Consequently, Alcoser did not communicate very much with anyone back home while he was overseas. He sent only one letter to his mother.
"If anything happened to me, my family would find out," he said.
"The scariest battle for me was the midnight battle at Surigao Straight," he said. It was dark and we could only see shells flashing by the ship. The unknown was what caused great fear."
The battle that occurred near Tarawa Island, an island east of New Guinea, had a lasting effect on Alcoser as well.
"That is where I saw the most dead," he said. "Some marines never made it to shore. There were bodies floating all over the water."
Constant fear of death and the unknown eventually took its toll on the crew of the ship. There was no counseling available on the ship and nervous breakdowns were not uncommon. Alcoser's first experience with death came when he and some fellow crewmembers found a man who committed suicide by hanging himself. The inequalities of the land he left also found their way on board the Maryland.
"During battle we were all brothers, but on non-combat days there was discrimination on the ship," he said. "Things would not change until the civil rights movement in the mid 60s."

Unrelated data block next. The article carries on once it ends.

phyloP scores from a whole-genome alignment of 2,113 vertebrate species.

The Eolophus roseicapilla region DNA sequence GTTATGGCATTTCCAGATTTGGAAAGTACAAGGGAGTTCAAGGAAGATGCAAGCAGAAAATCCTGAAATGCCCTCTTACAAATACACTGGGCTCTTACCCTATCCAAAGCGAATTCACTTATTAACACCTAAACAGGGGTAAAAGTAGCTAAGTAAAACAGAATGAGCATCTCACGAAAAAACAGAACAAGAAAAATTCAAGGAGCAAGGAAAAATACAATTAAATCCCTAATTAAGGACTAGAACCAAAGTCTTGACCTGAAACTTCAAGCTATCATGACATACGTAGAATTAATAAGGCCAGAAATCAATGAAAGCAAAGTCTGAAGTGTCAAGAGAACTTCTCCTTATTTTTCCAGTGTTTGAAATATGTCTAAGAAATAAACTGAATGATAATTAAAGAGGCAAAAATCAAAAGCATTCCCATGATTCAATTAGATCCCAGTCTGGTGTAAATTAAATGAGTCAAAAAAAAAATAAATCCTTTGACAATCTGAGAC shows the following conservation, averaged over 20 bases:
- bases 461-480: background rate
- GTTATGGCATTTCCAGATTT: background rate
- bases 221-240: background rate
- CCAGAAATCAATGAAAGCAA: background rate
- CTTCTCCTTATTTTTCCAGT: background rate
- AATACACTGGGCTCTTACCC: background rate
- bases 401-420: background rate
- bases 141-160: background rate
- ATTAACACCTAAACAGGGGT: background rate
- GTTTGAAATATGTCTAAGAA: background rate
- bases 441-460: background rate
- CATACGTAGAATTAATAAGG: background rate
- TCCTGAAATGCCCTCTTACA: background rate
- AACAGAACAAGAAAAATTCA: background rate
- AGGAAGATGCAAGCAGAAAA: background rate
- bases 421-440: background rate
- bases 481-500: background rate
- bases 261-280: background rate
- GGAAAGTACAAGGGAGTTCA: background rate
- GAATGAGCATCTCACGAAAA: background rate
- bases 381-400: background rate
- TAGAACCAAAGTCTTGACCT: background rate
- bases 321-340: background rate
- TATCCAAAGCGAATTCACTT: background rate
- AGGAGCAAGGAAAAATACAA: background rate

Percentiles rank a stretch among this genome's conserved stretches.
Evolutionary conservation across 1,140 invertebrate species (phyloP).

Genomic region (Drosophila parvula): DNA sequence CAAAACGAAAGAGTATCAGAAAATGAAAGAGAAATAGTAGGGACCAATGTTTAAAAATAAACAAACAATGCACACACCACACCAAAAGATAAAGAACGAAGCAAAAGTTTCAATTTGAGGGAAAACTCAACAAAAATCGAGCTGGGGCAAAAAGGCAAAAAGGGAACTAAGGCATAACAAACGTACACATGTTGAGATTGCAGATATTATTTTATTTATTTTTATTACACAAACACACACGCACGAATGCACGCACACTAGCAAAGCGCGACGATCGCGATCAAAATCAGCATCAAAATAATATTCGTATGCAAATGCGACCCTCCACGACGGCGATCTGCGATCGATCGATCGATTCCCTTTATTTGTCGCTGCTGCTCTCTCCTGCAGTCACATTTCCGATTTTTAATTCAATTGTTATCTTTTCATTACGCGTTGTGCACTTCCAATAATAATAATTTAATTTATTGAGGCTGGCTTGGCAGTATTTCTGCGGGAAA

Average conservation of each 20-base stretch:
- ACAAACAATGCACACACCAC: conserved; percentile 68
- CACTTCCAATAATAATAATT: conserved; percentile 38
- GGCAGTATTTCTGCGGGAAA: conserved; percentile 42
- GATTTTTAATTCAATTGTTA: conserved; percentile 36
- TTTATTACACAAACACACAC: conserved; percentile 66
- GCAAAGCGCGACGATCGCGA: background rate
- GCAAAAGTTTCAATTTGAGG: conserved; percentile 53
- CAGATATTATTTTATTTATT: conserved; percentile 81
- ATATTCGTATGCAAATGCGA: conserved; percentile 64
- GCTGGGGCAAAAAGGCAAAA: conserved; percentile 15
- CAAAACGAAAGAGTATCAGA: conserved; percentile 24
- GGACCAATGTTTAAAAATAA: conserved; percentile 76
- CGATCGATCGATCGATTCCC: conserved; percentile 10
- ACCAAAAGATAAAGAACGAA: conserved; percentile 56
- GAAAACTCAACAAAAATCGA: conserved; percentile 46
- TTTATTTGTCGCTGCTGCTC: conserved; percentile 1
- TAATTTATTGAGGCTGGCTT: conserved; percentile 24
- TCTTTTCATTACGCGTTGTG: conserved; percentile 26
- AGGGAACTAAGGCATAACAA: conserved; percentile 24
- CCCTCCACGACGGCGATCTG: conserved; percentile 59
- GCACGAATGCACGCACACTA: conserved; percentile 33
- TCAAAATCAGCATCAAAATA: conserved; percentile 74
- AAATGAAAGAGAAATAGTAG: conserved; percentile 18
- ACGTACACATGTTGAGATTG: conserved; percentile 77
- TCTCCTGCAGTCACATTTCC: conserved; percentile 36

It was while the Maryland was ported for repairs in Seattle that Alcoser heard the atomic bomb had been dropped on Japan.
"I saw it as a relief," he said. "I thought it would finally bring an end to the war."
Alcoser was right. Soon after, the war fizzled; Alcoser was eligible to return home five months later. He returned to Melvin for 6 months before moving to Lubbock. Tired of farm work, Alcoser began a new career as a barber.
Joseph Alcoser still believes in the power of education and the opportunities that the military can offer for young men and women. His advice for youth: "Go to college. If you can't afford it, join the military to help pay for [it]."
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U.S. Latino and Latina World War II Oral History Project